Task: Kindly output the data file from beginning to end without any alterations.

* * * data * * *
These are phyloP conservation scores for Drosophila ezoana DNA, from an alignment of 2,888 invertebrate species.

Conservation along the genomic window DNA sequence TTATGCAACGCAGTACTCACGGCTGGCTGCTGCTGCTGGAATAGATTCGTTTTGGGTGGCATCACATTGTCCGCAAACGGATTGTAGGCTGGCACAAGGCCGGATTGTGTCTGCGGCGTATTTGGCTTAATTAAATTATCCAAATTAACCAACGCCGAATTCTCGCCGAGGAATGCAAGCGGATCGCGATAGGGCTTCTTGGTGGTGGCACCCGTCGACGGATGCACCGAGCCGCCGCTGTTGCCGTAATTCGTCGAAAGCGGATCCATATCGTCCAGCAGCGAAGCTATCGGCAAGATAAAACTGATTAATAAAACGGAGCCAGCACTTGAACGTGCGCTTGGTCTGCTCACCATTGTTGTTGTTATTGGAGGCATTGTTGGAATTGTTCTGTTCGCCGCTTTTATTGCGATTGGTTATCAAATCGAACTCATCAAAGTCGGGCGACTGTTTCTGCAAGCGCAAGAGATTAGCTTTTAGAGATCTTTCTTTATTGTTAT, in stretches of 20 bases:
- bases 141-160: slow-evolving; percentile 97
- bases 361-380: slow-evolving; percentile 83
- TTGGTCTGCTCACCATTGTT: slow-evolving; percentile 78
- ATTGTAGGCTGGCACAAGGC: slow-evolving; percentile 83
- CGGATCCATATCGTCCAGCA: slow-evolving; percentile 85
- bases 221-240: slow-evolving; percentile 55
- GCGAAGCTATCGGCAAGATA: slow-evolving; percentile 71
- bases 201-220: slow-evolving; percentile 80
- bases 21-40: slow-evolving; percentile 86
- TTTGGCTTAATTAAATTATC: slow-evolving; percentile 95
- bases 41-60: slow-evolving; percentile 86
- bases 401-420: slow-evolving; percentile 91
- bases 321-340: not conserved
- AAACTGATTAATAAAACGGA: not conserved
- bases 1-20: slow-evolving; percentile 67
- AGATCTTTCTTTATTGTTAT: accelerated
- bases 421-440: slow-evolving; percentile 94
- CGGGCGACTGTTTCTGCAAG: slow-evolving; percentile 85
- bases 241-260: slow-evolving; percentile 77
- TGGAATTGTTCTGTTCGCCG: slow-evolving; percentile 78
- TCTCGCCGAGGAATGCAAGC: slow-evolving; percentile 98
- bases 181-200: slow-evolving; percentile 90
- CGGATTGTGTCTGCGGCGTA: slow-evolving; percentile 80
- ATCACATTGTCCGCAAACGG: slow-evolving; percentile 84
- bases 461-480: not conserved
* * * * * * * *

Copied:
These are phyloP conservation scores for Drosophila ezoana DNA, from an alignment of 2,888 invertebrate species.

Conservation along the genomic window DNA sequence TTATGCAACGCAGTACTCACGGCTGGCTGCTGCTGCTGGAATAGATTCGTTTTGGGTGGCATCACATTGTCCGCAAACGGATTGTAGGCTGGCACAAGGCCGGATTGTGTCTGCGGCGTATTTGGCTTAATTAAATTATCCAAATTAACCAACGCCGAATTCTCGCCGAGGAATGCAAGCGGATCGCGATAGGGCTTCTTGGTGGTGGCACCCGTCGACGGATGCACCGAGCCGCCGCTGTTGCCGTAATTCGTCGAAAGCGGATCCATATCGTCCAGCAGCGAAGCTATCGGCAAGATAAAACTGATTAATAAAACGGAGCCAGCACTTGAACGTGCGCTTGGTCTGCTCACCATTGTTGTTGTTATTGGAGGCATTGTTGGAATTGTTCTGTTCGCCGCTTTTATTGCGATTGGTTATCAAATCGAACTCATCAAAGTCGGGCGACTGTTTCTGCAAGCGCAAGAGATTAGCTTTTAGAGATCTTTCTTTATTGTTAT, in stretches of 20 bases:
- bases 141-160: slow-evolving; percentile 97
- bases 361-380: slow-evolving; percentile 83
- TTGGTCTGCTCACCATTGTT: slow-evolving; percentile 78
- ATTGTAGGCTGGCACAAGGC: slow-evolving; percentile 83
- CGGATCCATATCGTCCAGCA: slow-evolving; percentile 85
- bases 221-240: slow-evolving; percentile 55
- GCGAAGCTATCGGCAAGATA: slow-evolving; percentile 71
- bases 201-220: slow-evolving; percentile 80
- bases 21-40: slow-evolving; percentile 86
- TTTGGCTTAATTAAATTATC: slow-evolving; percentile 95
- bases 41-60: slow-evolving; percentile 86
- bases 401-420: slow-evolving; percentile 91
- bases 321-340: not conserved
- AAACTGATTAATAAAACGGA: not conserved
- bases 1-20: slow-evolving; percentile 67
- AGATCTTTCTTTATTGTTAT: accelerated
- bases 421-440: slow-evolving; percentile 94
- CGGGCGACTGTTTCTGCAAG: slow-evolving; percentile 85
- bases 241-260: slow-evolving; percentile 77
- TGGAATTGTTCTGTTCGCCG: slow-evolving; percentile 78
- TCTCGCCGAGGAATGCAAGC: slow-evolving; percentile 98
- bases 181-200: slow-evolving; percentile 90
- CGGATTGTGTCTGCGGCGTA: slow-evolving; percentile 80
- ATCACATTGTCCGCAAACGG: slow-evolving; percentile 84
- bases 461-480: not conserved